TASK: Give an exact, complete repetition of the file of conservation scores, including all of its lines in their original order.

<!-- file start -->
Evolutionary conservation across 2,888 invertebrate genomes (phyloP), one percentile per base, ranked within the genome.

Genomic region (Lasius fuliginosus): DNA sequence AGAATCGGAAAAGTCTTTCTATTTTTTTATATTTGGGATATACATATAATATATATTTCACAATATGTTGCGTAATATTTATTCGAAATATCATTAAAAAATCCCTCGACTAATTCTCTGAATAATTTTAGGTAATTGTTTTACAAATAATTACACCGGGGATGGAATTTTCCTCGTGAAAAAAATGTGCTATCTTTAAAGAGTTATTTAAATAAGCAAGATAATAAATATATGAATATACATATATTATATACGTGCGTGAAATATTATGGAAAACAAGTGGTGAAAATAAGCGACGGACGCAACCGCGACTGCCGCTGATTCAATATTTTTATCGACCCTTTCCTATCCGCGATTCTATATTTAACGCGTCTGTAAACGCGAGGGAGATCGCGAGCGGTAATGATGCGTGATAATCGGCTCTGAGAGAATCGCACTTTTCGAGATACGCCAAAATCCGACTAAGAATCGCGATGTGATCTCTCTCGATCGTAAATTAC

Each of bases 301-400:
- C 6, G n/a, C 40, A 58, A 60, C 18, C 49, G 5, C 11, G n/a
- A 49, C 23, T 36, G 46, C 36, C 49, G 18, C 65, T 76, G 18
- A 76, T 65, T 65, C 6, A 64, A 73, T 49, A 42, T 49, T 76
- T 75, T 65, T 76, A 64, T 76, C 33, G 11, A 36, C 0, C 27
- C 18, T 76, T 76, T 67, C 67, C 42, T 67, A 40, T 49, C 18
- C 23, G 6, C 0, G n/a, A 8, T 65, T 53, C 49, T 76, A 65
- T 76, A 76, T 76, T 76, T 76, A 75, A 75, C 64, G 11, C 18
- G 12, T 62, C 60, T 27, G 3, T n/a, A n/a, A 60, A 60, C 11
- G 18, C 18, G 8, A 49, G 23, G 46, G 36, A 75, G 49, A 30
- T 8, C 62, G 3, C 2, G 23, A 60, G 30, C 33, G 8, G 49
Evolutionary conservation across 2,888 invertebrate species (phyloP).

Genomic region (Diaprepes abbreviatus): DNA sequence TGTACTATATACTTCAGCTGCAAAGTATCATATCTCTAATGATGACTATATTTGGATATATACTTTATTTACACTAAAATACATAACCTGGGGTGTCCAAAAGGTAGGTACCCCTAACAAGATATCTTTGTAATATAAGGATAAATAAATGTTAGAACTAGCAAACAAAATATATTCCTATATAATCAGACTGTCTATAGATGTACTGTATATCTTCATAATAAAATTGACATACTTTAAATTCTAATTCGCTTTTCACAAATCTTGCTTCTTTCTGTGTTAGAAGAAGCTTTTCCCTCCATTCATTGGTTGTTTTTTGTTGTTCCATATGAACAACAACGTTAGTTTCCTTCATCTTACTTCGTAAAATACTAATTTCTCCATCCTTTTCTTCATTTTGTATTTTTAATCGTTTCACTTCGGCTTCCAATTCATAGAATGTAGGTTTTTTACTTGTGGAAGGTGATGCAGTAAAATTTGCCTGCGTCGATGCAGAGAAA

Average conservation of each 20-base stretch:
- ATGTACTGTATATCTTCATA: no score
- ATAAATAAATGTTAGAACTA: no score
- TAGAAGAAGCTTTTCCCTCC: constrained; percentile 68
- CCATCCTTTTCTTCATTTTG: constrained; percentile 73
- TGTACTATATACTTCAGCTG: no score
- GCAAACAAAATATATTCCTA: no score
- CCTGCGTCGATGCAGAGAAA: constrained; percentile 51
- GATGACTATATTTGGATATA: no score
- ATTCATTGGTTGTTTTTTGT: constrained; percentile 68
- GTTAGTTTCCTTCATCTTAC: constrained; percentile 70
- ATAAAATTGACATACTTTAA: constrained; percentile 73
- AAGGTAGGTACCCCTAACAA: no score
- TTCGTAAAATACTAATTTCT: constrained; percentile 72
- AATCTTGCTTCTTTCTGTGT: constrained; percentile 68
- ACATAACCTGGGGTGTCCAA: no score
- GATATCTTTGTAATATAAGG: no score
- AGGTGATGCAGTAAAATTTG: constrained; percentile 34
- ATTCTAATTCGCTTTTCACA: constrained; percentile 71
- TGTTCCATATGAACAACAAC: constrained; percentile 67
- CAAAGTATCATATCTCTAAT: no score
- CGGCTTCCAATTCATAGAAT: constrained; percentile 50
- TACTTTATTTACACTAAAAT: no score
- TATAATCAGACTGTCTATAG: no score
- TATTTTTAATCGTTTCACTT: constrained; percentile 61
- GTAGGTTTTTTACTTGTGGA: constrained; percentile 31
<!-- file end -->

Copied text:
Evolutionary conservation across 2,888 invertebrate genomes (phyloP), one percentile per base, ranked within the genome.

Genomic region (Lasius fuliginosus): DNA sequence AGAATCGGAAAAGTCTTTCTATTTTTTTATATTTGGGATATACATATAATATATATTTCACAATATGTTGCGTAATATTTATTCGAAATATCATTAAAAAATCCCTCGACTAATTCTCTGAATAATTTTAGGTAATTGTTTTACAAATAATTACACCGGGGATGGAATTTTCCTCGTGAAAAAAATGTGCTATCTTTAAAGAGTTATTTAAATAAGCAAGATAATAAATATATGAATATACATATATTATATACGTGCGTGAAATATTATGGAAAACAAGTGGTGAAAATAAGCGACGGACGCAACCGCGACTGCCGCTGATTCAATATTTTTATCGACCCTTTCCTATCCGCGATTCTATATTTAACGCGTCTGTAAACGCGAGGGAGATCGCGAGCGGTAATGATGCGTGATAATCGGCTCTGAGAGAATCGCACTTTTCGAGATACGCCAAAATCCGACTAAGAATCGCGATGTGATCTCTCTCGATCGTAAATTAC

Each of bases 301-400:
- C 6, G n/a, C 40, A 58, A 60, C 18, C 49, G 5, C 11, G n/a
- A 49, C 23, T 36, G 46, C 36, C 49, G 18, C 65, T 76, G 18
- A 76, T 65, T 65, C 6, A 64, A 73, T 49, A 42, T 49, T 76
- T 75, T 65, T 76, A 64, T 76, C 33, G 11, A 36, C 0, C 27
- C 18, T 76, T 76, T 67, C 67, C 42, T 67, A 40, T 49, C 18
- C 23, G 6, C 0, G n/a, A 8, T 65, T 53, C 49, T 76, A 65
- T 76, A 76, T 76, T 76, T 76, A 75, A 75, C 64, G 11, C 18
- G 12, T 62, C 60, T 27, G 3, T n/a, A n/a, A 60, A 60, C 11
- G 18, C 18, G 8, A 49, G 23, G 46, G 36, A 75, G 49, A 30
- T 8, C 62, G 3, C 2, G 23, A 60, G 30, C 33, G 8, G 49
Evolutionary conservation across 2,888 invertebrate species (phyloP).

Genomic region (Diaprepes abbreviatus): DNA sequence TGTACTATATACTTCAGCTGCAAAGTATCATATCTCTAATGATGACTATATTTGGATATATACTTTATTTACACTAAAATACATAACCTGGGGTGTCCAAAAGGTAGGTACCCCTAACAAGATATCTTTGTAATATAAGGATAAATAAATGTTAGAACTAGCAAACAAAATATATTCCTATATAATCAGACTGTCTATAGATGTACTGTATATCTTCATAATAAAATTGACATACTTTAAATTCTAATTCGCTTTTCACAAATCTTGCTTCTTTCTGTGTTAGAAGAAGCTTTTCCCTCCATTCATTGGTTGTTTTTTGTTGTTCCATATGAACAACAACGTTAGTTTCCTTCATCTTACTTCGTAAAATACTAATTTCTCCATCCTTTTCTTCATTTTGTATTTTTAATCGTTTCACTTCGGCTTCCAATTCATAGAATGTAGGTTTTTTACTTGTGGAAGGTGATGCAGTAAAATTTGCCTGCGTCGATGCAGAGAAA

Average conservation of each 20-base stretch:
- ATGTACTGTATATCTTCATA: no score
- ATAAATAAATGTTAGAACTA: no score
- TAGAAGAAGCTTTTCCCTCC: constrained; percentile 68
- CCATCCTTTTCTTCATTTTG: constrained; percentile 73
- TGTACTATATACTTCAGCTG: no score
- GCAAACAAAATATATTCCTA: no score
- CCTGCGTCGATGCAGAGAAA: constrained; percentile 51
- GATGACTATATTTGGATATA: no score
- ATTCATTGGTTGTTTTTTGT: constrained; percentile 68
- GTTAGTTTCCTTCATCTTAC: constrained; percentile 70
- ATAAAATTGACATACTTTAA: constrained; percentile 73
- AAGGTAGGTACCCCTAACAA: no score
- TTCGTAAAATACTAATTTCT: constrained; percentile 72
- AATCTTGCTTCTTTCTGTGT: constrained; percentile 68
- ACATAACCTGGGGTGTCCAA: no score
- GATATCTTTGTAATATAAGG: no score
- AGGTGATGCAGTAAAATTTG: constrained; percentile 34
- ATTCTAATTCGCTTTTCACA: constrained; percentile 71
- TGTTCCATATGAACAACAAC: constrained; percentile 67
- CAAAGTATCATATCTCTAAT: no score
- CGGCTTCCAATTCATAGAAT: constrained; percentile 50
- TACTTTATTTACACTAAAAT: no score
- TATAATCAGACTGTCTATAG: no score
- TATTTTTAATCGTTTCACTT: constrained; percentile 61
- GTAGGTTTTTTACTTGTGGA: constrained; percentile 31